I’ve never had too many regrets about the time I’ve spent in and around Formula One , but one of them is that I didn’t get into it sooner. The opportunities were right in front of me – my father’s first race meeting in the flesh was Goodwood in 1962 and there were always F1 books in the house that I occasionally flicked through – but once I made it to Australia as a kid, Formula One was something that I occasionally tuned into on TV, perhaps to see the Monaco Grand Prix or maybe watch a bit of the Australian Grand Prix in Adelaide . Which meant that by the time I was into F1 more and began a career that saw me work in it, Ayrton Senna had come and gone.
As time went by, I began to discover – after the event – just who this man was and why he was revered the way he was. Later, annual trips to Suzuka, where fans sporting Senna and Honda merchandise still frequent the stands in big numbers today, brought the presence he had in the sport into sharper focus. Plenty of reading later, I ‘got’ it. The brilliant ‘Senna’ documentary three years ago has been watched plenty of times since, and it still hits me (pointing to heart) right there. 
This week marks the 20th anniversary since the fateful afternoon of May 1 1994 that brought a tragic end to a story that had so many more chapters to be written. It’s a day where anyone associated with F1 stops to pause, remembering the impact he had on the sport. To think he would have been 54 years old this year is almost unfathomable, and to think he was the last driver fatality at a F1 race weekend is something we should all be thankful for.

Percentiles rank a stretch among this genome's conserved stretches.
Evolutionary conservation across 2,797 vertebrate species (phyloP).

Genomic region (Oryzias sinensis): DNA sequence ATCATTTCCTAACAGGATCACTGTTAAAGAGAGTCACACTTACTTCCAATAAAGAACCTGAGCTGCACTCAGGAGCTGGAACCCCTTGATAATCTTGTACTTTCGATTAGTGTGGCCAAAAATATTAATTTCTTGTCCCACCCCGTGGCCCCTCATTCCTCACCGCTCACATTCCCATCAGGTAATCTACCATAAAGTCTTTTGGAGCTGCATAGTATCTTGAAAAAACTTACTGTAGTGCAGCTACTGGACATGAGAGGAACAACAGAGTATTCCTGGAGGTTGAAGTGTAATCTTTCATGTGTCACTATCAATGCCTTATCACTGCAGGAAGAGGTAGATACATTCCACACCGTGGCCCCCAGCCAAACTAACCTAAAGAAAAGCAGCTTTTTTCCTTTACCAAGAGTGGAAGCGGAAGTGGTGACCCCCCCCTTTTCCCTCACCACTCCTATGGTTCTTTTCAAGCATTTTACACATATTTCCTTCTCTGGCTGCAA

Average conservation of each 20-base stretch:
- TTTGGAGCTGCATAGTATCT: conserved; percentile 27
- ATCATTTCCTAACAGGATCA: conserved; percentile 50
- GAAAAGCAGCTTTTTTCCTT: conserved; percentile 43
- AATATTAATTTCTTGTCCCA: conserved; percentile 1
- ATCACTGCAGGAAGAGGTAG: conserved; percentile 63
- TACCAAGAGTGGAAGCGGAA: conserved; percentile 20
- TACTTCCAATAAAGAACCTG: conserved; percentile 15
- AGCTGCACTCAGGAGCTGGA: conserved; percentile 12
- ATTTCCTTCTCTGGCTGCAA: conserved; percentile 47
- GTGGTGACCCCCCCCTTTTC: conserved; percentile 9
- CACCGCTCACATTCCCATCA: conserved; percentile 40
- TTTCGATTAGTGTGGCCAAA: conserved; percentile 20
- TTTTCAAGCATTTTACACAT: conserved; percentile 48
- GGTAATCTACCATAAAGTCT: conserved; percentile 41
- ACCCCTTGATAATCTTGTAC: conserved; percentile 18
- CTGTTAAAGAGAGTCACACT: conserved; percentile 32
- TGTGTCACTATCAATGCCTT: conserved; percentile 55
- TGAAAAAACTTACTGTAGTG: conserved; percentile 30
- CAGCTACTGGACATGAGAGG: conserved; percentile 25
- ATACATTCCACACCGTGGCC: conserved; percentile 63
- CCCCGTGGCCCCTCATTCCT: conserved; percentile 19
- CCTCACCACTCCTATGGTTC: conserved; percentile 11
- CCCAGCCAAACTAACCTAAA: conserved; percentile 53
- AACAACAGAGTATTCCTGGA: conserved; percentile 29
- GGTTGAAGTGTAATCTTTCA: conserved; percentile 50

This week’s episode of ‘The Inside Line’ reflects on Senna two decades on from that Imola day and the legacy he left on Formula One. Also in this week’s show, we look at the changing face of Ferrari with Stefano Domenicali’s departure, be it voluntary or forced, and examine the latest career turnaround for Sergio Perez, this time at Force India. Being dumped by McLaren seems to have sparked some (much-needed, in my experience) humility in Perez’s approach this year, and perhaps he can make good on his promise after all. A Mexican Grand Prix, which hasn’t happened since Senna was still in the sport in 1992, can’t be far away.
Check out Episode 53 of ‘The Inside Line’: it’s on SPEED TV Australia (Foxtel/Austar channel 512) at 7pm AEST on Wednesday April 30, and on ESPN (Foxtel/Austar channel 508 in Australia) at 9.30pm AEST on Thursday May 1, the latter a date that any true F1 fan understands the significance of.
 At some point, I will come down from the moral high ground and write about one particular regret. But not yet.
 I remember being disappointed when Mark Knopfler of Dire Straits got punted out of the celebrity race in Adelaide one year. My priorities were perhaps a little skewed …
 One of the absolute highlights of the ‘Keeping Track’ podcast I co-host was interviewing Manish Pandey about ‘Senna’ for our first-ever episode back in 2010; some of his tales about how the film was made were fascinating.